Leland and Faulconer Manufacturing and the Cadillac Automobile Company merged in 1905, from his earliest years Cadillac aimed for precision engineering and stylish luxury finish, causing its cars to be ranked among the best in the United States. The Cadillac was the first volume manufacturer of a fully enclosed car Cadillac in 1906 participated in the test of the interchangeability of 1908 in the United States, and was awarded the Dewar Trophy for the most important year in the automotive industry forward. In 1912, Cadillac was the first automaker to incorporate an electrical system enabling starting, ignition and lighting.

Cadillac Acquired by General Motors

Cadillac was acquired by the giant General Motors (GM) in 1909 became the Cadillac division of General Motors prestige, dedicated to the production of large luxury vehicles. The Cadillac line was also the GM’s default check for “chassis” institutional commercial vehicles such as limousines, ambulances, hearses and funeral home flower cars, the last three of which are tailor-made ​​by market makers accessories.

Cadillac After World War II

In 1951 began production Cadillac Army Tank M41 Walker Bulldog that would be used in the wars in Korea and Vietnam. Postwar Cadillac vehicles, incorporating the ideas of General Motors styling chief Harley J. Earl, innovated many of styling features that came to be synonymous with the classic (late 1940s and 1950s) American automobile, including tail-fins, extensive wraparound windshield and exterior bright-work and interior. Fledgling automotive magazine Motor Trend awarded its first “Car of the Year” to Cadillac in 1949; the company refused.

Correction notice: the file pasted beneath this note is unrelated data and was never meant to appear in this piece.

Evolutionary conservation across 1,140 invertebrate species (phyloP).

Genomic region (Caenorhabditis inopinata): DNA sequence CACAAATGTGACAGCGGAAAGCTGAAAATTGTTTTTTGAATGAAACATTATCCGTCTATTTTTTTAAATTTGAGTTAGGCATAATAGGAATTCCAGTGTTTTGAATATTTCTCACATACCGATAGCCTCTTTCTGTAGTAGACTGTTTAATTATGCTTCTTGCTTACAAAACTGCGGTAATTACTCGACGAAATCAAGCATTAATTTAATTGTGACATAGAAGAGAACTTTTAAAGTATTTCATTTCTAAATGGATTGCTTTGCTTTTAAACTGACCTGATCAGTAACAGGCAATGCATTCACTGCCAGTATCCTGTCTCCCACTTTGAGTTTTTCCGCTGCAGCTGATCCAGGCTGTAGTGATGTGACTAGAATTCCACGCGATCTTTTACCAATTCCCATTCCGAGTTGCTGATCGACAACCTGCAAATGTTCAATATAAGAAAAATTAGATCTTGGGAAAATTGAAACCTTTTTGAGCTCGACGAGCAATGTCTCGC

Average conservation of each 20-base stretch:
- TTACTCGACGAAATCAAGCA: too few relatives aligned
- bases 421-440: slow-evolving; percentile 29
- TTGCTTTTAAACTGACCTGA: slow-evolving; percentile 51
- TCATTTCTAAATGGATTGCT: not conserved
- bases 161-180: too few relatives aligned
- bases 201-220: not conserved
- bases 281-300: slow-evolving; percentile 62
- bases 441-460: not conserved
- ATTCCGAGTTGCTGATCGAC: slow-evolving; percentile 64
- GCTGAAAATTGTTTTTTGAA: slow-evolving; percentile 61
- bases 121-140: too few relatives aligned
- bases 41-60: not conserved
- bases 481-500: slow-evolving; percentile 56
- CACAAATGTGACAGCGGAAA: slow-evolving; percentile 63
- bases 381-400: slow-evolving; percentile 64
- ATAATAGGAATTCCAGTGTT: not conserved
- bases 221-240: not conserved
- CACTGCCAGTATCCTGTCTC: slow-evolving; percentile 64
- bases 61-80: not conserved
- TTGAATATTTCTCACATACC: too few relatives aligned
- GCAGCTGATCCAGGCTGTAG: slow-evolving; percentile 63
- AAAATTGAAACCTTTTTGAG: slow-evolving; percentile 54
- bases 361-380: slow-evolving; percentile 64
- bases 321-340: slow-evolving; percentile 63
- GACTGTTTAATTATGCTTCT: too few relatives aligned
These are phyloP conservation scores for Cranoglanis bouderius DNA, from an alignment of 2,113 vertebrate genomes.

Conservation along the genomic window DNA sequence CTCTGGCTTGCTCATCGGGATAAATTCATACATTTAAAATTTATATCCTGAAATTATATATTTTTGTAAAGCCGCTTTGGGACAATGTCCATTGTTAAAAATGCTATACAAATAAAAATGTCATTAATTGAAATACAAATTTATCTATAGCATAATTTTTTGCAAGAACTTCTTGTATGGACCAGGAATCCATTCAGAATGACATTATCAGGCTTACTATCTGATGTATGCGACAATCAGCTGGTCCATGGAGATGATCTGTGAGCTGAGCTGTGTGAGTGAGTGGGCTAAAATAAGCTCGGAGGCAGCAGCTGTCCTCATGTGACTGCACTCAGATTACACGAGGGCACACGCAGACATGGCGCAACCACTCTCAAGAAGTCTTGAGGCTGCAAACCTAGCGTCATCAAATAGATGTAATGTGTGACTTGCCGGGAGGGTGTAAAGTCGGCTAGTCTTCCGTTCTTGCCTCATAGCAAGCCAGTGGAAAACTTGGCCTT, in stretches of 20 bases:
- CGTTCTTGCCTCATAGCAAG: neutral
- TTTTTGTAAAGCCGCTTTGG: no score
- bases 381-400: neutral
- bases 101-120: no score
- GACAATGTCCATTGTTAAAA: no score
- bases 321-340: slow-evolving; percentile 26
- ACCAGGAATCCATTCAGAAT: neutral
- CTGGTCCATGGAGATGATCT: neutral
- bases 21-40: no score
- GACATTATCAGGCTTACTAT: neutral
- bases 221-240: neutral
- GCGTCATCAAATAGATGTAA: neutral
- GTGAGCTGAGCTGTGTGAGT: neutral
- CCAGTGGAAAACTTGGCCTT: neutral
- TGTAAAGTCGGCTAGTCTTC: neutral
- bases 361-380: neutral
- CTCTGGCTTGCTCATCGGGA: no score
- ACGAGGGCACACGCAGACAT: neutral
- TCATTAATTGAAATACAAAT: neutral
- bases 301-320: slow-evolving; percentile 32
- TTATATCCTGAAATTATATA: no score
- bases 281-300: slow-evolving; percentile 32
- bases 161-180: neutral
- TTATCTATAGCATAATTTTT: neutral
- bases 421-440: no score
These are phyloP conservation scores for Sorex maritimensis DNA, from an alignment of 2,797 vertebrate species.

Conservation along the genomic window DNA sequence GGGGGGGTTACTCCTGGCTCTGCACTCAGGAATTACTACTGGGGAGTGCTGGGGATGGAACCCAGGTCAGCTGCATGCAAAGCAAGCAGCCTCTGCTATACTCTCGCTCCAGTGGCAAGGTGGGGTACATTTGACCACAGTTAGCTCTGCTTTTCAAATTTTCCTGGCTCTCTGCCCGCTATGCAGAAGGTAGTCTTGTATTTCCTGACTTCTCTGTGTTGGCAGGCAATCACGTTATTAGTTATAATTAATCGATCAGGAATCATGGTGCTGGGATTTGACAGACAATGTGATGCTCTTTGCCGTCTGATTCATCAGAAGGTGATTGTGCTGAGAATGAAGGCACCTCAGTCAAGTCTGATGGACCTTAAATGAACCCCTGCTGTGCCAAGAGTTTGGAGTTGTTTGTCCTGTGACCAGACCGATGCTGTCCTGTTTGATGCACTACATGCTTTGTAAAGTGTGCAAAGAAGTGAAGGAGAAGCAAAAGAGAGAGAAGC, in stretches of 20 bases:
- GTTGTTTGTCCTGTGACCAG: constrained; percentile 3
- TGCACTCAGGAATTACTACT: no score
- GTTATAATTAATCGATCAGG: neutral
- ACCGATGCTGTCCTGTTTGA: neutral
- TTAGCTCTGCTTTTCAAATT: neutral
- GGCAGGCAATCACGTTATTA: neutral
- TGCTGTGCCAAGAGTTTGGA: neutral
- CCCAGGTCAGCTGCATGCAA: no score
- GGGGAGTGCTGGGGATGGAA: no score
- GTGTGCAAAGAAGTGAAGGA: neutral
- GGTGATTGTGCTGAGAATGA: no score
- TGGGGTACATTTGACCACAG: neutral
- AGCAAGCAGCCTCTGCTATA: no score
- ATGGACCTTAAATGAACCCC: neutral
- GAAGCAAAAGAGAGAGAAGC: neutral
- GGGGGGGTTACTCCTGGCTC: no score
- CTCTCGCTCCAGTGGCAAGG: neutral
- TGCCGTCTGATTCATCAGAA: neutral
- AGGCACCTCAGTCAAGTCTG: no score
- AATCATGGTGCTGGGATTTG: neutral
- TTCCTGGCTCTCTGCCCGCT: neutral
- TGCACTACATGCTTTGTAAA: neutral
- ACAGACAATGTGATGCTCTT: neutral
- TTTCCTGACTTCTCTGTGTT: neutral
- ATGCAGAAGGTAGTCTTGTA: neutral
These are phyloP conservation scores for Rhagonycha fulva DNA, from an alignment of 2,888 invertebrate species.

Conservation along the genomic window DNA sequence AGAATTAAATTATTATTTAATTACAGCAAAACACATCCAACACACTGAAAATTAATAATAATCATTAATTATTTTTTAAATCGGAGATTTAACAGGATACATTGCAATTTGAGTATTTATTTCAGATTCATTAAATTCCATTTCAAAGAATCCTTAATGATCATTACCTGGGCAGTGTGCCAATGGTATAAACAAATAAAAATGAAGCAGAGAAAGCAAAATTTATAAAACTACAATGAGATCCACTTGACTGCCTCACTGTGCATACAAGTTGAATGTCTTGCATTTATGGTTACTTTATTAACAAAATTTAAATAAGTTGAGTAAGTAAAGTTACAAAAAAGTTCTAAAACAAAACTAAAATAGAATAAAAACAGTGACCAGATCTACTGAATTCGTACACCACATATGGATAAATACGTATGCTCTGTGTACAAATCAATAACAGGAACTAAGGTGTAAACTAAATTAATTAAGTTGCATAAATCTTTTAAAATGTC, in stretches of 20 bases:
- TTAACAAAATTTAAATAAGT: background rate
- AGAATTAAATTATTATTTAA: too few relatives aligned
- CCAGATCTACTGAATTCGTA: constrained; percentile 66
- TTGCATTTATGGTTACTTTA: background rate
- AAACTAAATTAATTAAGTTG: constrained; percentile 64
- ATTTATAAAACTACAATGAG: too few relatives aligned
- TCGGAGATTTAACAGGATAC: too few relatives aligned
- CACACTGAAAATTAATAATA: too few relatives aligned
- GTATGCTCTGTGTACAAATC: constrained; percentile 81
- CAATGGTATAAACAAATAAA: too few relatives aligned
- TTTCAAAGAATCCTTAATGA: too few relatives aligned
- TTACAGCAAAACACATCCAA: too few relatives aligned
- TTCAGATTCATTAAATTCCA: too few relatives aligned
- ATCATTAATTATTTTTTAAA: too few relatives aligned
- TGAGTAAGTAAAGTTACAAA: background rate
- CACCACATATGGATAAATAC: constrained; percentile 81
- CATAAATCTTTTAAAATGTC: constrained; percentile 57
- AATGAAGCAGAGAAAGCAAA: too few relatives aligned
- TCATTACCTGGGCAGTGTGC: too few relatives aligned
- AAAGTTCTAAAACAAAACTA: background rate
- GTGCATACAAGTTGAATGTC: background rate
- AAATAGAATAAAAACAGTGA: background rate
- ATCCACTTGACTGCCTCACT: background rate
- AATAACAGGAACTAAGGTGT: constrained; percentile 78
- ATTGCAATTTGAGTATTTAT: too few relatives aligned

The Cadillac tailfin served a practical purpose, however. Since the beginning of the fin to the 1958 model year, (left) Flap driver side houses the fuel filler neck below the taillight assembly. To fill the car with fuel, taillight had to be released and turned up to access the gas cap. This eliminated the unsightly filler door gas from the side of the vehicle, providing a smooth clean appearance. Tailfins were added to body shape in 1948. In 1953, the “Autronic Eye” was introduced. This feature automatically dim high for the safety of motorists oncoming lights. The Eldorado Brougham of 1957 offered a performance of “seat of memory”, allowing seat positions to save and recall for different drivers. A car radio signal search all-transistor was produced by GM Delco Radio and was first available for the Eldorado Brougham models of 1957, which was standard equipment and use 13 transistors in the circuits.

1962 saw the introduction of a dual brake master reservoir with separate front and rear hydraulics cylinder, fully five years before the federal requirement for all new cars. The first heating / fully automatic air conditioner was introduced in 1964, allowing the driver to set the desired temperature to be maintained by the “climate control”. That same year saw the introduction of Turbo-Hydramatic, an automatic transmission modern three speeds become automatic GM norm for decades. Since the late 1960s, Cadillac offered a warning system to alert the fiber optic conductor failed bulbs. The use of extensive bright work on the exterior and interior also decreased each year after 1959 for the 1966 model year, even the rear bumpers were no longer all chrome – large portions were painted, including headlamp bezels.